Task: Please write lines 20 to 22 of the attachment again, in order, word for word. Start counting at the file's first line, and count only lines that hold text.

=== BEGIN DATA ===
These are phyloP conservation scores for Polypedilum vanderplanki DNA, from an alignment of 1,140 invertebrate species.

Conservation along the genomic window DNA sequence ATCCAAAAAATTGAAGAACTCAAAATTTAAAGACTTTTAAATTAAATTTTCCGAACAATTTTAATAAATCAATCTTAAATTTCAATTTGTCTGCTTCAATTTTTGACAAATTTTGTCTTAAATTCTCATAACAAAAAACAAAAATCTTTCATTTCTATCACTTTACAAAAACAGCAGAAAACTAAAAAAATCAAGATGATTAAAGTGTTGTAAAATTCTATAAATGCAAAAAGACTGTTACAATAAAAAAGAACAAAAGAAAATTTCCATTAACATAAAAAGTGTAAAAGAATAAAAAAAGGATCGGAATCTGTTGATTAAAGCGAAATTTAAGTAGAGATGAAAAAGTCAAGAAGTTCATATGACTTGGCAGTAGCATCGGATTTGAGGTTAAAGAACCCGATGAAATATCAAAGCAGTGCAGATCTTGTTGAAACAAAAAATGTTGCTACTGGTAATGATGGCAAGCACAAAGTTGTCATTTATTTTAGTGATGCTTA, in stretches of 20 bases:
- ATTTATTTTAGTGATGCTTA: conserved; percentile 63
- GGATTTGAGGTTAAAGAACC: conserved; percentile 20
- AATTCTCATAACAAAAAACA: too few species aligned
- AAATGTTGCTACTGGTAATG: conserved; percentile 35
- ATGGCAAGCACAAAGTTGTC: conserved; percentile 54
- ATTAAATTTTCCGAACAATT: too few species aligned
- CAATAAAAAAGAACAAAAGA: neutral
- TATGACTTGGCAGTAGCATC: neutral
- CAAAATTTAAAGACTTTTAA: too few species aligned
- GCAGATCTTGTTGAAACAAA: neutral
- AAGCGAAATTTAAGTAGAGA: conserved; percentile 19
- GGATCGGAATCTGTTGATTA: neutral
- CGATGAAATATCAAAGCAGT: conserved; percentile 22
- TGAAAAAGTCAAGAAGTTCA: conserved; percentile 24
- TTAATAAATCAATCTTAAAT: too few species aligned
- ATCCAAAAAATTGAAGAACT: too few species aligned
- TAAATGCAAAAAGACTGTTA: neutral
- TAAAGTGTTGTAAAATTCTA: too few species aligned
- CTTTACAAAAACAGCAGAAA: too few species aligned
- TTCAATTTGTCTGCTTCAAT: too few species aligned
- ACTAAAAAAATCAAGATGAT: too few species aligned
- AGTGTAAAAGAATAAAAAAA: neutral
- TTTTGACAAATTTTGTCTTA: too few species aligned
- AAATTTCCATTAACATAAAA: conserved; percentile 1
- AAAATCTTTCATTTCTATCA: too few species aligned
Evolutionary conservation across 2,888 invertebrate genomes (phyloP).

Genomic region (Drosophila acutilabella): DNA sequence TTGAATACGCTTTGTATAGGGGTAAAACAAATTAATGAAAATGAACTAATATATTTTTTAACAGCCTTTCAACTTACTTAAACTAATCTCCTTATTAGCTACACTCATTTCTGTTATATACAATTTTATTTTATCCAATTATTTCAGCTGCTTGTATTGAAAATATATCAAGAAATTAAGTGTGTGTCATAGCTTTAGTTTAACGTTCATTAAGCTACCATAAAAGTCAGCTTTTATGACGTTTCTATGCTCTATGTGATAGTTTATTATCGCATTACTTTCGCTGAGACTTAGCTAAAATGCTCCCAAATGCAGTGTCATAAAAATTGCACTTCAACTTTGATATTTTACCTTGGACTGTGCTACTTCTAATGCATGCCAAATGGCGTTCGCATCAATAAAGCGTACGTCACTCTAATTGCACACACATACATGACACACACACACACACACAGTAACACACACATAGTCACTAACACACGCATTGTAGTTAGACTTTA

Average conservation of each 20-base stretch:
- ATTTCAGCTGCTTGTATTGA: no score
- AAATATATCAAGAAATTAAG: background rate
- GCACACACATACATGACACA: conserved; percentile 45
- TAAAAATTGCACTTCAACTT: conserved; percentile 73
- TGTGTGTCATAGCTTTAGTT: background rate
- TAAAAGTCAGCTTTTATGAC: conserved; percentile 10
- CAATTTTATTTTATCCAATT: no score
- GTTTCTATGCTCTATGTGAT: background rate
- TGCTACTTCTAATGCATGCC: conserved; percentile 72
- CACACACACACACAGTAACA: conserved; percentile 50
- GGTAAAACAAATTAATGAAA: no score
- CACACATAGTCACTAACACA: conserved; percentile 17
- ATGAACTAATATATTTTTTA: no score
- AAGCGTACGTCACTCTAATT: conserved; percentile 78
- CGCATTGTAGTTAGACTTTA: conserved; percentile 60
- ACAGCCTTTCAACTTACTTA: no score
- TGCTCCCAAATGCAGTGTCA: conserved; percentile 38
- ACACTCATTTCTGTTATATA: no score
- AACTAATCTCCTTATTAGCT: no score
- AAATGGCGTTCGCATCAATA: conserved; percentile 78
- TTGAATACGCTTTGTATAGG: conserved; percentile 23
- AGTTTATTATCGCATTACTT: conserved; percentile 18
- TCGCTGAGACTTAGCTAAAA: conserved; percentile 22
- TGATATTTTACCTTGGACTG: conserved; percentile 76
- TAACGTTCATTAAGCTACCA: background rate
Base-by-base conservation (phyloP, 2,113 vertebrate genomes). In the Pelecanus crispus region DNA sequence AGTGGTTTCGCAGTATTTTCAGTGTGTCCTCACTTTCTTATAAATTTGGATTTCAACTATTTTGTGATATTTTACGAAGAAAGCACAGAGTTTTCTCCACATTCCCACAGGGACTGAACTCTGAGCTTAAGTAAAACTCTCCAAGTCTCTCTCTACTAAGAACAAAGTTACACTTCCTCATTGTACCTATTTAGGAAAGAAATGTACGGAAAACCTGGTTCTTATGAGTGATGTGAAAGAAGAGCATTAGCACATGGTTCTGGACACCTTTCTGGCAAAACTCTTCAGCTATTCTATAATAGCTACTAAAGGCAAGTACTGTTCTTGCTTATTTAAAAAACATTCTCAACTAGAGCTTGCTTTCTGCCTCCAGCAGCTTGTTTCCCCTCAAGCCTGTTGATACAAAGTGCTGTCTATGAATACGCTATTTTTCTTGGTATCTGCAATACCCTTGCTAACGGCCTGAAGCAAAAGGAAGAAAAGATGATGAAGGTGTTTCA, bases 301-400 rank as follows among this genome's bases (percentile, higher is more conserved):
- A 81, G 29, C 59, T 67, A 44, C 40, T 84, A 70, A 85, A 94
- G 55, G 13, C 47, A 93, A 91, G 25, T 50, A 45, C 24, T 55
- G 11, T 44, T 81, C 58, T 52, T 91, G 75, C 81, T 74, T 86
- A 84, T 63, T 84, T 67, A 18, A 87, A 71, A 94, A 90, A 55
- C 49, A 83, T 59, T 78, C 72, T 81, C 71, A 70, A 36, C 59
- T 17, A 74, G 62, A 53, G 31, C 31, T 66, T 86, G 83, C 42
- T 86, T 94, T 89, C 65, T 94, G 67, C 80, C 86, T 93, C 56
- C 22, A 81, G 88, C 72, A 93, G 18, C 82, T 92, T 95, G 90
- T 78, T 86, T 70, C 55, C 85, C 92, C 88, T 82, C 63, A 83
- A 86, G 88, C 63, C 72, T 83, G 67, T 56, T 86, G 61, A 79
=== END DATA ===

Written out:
- TAAAGTGTTGTAAAATTCTA: too few species aligned
- CTTTACAAAAACAGCAGAAA: too few species aligned
- TTCAATTTGTCTGCTTCAAT: too few species aligned